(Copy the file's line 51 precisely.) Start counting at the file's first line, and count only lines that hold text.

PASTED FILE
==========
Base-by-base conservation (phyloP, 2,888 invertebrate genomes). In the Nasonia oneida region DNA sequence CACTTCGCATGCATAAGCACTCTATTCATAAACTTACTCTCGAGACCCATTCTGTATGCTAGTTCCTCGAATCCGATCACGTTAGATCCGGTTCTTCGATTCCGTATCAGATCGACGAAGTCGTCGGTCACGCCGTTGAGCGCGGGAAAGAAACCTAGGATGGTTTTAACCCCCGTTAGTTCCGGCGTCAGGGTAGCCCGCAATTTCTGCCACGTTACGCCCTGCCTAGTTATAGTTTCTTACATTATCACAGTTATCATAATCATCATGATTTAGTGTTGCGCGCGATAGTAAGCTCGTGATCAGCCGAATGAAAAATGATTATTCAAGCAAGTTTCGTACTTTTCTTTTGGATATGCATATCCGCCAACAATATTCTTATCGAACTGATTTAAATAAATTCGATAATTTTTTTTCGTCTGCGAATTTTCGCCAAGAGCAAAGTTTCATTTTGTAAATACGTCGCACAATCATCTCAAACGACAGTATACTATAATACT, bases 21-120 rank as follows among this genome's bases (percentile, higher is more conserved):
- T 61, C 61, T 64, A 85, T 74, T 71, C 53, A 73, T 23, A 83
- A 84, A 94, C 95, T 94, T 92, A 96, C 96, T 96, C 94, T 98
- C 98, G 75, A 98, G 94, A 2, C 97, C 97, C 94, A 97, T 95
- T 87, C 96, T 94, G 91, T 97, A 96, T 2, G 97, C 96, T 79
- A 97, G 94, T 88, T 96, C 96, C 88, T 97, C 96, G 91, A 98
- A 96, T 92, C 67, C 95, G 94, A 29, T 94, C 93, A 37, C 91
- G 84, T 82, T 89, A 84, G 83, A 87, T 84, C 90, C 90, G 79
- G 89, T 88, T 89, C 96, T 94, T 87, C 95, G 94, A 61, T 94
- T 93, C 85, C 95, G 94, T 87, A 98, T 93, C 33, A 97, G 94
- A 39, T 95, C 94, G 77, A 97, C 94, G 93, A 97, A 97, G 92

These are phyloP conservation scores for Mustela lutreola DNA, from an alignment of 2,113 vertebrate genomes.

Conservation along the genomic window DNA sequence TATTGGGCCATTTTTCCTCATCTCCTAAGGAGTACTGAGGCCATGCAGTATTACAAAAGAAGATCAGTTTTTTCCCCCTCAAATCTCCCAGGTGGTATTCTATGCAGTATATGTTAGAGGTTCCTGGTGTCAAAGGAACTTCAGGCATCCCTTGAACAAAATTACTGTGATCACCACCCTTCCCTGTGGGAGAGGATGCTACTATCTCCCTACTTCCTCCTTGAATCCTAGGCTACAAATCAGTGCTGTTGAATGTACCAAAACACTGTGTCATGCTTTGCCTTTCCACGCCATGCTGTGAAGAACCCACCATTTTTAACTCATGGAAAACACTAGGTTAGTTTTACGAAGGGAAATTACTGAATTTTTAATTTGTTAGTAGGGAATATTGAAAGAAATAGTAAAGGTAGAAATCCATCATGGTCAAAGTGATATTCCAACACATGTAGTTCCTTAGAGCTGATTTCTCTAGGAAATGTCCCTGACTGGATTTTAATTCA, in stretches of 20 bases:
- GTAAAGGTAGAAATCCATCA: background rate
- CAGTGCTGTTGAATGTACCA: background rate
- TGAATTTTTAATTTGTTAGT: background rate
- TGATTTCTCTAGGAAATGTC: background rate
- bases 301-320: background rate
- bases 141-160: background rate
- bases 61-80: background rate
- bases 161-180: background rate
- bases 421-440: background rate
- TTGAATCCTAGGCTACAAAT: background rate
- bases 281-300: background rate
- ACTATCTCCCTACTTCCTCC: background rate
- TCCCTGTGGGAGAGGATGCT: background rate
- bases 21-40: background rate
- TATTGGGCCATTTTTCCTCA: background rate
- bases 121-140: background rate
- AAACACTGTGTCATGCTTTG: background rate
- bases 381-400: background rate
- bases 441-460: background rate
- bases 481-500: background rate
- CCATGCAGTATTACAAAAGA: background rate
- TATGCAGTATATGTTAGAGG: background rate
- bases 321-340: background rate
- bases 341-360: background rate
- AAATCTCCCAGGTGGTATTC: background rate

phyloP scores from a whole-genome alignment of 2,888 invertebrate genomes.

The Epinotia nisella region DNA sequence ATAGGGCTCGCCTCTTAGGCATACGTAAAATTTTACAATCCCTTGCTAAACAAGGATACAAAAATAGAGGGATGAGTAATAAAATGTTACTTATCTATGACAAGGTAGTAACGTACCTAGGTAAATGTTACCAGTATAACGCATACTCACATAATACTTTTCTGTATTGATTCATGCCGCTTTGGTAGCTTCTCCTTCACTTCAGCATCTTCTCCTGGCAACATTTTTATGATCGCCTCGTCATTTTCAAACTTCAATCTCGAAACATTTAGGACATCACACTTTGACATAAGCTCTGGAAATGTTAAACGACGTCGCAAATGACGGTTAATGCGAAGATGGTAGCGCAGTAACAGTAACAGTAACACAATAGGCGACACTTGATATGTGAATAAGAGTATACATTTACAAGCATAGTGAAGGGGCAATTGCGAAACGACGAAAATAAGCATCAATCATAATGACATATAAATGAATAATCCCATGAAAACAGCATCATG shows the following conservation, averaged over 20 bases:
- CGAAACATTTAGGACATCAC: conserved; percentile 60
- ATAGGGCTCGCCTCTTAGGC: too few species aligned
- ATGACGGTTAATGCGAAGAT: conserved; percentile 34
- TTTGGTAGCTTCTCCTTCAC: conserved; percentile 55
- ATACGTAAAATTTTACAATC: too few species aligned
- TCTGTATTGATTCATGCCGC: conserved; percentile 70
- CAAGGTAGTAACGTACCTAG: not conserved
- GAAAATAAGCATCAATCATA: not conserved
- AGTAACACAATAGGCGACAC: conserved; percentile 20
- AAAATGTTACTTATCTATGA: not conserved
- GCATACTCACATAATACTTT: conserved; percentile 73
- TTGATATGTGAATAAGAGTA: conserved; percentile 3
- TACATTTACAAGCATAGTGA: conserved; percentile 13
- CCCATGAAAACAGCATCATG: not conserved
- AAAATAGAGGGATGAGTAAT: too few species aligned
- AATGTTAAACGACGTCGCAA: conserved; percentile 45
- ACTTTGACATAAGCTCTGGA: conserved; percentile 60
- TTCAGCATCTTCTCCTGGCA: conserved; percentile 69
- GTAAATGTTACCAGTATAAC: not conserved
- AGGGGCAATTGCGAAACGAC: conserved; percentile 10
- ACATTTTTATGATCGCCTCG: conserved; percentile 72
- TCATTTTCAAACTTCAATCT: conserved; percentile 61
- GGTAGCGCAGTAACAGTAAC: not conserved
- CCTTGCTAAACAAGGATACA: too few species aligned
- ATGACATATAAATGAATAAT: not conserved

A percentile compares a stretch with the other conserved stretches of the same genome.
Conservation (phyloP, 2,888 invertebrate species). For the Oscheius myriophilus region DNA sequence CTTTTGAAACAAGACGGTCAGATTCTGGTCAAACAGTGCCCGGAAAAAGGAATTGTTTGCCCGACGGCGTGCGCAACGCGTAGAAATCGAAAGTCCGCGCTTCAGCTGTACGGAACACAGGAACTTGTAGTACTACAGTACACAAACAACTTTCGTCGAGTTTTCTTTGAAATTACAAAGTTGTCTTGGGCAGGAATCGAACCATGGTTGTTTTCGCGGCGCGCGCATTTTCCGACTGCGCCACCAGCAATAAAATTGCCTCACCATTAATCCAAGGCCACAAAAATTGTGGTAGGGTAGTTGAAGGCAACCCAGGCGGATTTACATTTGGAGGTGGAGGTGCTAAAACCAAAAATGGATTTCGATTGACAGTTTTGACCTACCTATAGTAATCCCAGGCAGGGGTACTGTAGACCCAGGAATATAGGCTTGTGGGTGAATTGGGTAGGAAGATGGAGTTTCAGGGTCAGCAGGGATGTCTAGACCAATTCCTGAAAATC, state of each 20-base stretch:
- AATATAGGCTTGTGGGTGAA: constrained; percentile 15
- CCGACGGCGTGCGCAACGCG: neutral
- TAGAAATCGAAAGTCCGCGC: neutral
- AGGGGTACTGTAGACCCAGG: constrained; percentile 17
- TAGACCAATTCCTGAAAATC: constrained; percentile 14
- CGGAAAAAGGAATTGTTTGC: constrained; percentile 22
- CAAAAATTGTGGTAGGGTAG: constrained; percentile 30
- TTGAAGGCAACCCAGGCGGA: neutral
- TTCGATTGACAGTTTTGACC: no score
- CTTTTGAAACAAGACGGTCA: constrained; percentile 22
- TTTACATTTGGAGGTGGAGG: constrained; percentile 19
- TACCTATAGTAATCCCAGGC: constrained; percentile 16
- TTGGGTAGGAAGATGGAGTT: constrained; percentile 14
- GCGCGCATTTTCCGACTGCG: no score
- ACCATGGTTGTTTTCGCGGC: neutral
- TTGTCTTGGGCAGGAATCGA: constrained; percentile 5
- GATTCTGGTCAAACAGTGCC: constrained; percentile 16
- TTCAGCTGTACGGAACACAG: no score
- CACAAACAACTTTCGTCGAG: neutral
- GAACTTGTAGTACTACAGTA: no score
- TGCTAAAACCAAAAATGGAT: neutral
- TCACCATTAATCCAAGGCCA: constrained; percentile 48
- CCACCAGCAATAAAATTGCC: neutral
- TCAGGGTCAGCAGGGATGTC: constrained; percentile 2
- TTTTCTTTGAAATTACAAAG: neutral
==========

- GCATACTCACATAATACTTT: conserved; percentile 73